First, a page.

Once a child custody order takes effect in Minnesota, both parents must abide by its terms until the child either comes of age or a modification occurs. State courts may decide to modify existing child custody orders in some circumstances, and there are certain things they consider when deciding whether a child custody modification should take place.
Per the Minnesota Revisor’s Office, for a parent to ask the state to consider modifying a child custody order, the original order, in most cases, must have taken effect at least a year ago. However, the court may make exceptions in cases of child endangerment, or in situations when one parent is intentionally interfering with the other parent’s time with the child. Otherwise, either parent may be able to ask for a modification if the following holds true.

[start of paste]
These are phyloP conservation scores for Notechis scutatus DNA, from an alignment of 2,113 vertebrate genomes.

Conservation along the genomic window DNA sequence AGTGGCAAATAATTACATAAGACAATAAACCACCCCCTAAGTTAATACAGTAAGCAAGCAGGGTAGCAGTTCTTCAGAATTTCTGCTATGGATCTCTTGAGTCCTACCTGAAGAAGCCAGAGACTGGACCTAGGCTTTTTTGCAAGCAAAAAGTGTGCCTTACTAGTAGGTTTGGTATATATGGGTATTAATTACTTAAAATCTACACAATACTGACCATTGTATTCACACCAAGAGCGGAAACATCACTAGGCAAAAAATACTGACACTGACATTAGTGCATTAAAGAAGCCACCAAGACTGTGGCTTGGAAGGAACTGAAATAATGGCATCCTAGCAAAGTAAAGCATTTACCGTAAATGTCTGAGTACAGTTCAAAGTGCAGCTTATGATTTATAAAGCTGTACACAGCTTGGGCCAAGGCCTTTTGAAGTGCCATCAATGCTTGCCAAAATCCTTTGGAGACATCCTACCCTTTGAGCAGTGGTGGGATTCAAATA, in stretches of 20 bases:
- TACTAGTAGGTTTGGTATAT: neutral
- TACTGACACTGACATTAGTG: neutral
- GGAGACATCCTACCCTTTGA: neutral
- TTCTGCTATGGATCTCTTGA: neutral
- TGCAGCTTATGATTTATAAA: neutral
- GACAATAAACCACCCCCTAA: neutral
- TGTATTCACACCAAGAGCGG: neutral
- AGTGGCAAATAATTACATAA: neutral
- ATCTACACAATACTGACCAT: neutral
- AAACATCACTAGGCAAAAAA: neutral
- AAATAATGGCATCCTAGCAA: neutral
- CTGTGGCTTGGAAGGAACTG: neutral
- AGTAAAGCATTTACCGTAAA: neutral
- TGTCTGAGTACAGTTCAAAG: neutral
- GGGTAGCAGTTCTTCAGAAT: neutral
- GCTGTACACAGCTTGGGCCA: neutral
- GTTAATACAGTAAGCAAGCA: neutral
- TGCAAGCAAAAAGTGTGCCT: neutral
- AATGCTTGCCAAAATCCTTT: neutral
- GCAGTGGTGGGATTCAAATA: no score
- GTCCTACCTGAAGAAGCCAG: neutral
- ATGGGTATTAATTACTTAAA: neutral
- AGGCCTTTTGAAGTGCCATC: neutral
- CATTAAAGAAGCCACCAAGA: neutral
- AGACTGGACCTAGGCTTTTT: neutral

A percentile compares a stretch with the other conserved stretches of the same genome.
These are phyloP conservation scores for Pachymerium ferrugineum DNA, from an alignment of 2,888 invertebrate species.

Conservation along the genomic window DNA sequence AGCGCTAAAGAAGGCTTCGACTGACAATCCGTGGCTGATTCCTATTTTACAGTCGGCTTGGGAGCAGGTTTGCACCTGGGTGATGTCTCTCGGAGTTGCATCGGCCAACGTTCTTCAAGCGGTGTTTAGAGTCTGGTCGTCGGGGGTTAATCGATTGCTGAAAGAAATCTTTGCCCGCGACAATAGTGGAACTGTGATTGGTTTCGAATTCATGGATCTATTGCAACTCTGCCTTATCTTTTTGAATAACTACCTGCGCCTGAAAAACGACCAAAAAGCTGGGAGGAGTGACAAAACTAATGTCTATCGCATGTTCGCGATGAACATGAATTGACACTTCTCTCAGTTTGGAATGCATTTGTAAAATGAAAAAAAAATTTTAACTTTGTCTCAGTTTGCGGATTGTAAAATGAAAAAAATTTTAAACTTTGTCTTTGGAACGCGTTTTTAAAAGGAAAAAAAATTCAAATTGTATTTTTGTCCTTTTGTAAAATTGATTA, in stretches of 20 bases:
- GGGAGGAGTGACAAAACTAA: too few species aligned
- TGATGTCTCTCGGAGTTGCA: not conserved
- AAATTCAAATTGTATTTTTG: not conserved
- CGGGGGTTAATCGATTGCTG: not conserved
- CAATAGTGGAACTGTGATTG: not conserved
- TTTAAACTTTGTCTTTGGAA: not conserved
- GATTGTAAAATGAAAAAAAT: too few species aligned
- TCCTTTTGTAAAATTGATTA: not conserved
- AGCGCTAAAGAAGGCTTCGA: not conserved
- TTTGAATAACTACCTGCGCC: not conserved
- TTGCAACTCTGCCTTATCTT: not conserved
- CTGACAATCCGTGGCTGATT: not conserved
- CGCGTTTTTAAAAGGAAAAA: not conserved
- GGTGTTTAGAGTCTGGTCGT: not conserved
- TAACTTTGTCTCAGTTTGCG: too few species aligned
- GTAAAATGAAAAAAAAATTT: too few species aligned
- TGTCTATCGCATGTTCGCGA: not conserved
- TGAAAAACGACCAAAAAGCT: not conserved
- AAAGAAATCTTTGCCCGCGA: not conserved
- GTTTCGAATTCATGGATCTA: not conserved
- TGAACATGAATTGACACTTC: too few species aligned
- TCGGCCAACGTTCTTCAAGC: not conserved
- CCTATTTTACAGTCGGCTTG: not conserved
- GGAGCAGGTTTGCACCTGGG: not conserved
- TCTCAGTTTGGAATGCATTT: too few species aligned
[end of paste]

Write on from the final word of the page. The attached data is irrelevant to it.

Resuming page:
A notable change in circumstances occurred
If a parent or the child had a significant change in circumstances, such as a child experiencing neglect or abuse, such a change may warrant a child custody modification.
The change in circumstances was recent
The parent who had the significant change in circumstances also needs to prove that the change occurred recently. This means it must have taken place after the initial child custody order took effect.
The change would benefit the child
Arguably the most pertinent thing a parent asking for a child custody modification must prove is that the change would serve the child’s best interests.
Modifying a Minnesota custody order is often a complex process. Because courts often give children time with both parents unless extenuating circumstances exist, it is up to the parent asking for the change to demonstrate how and why they do.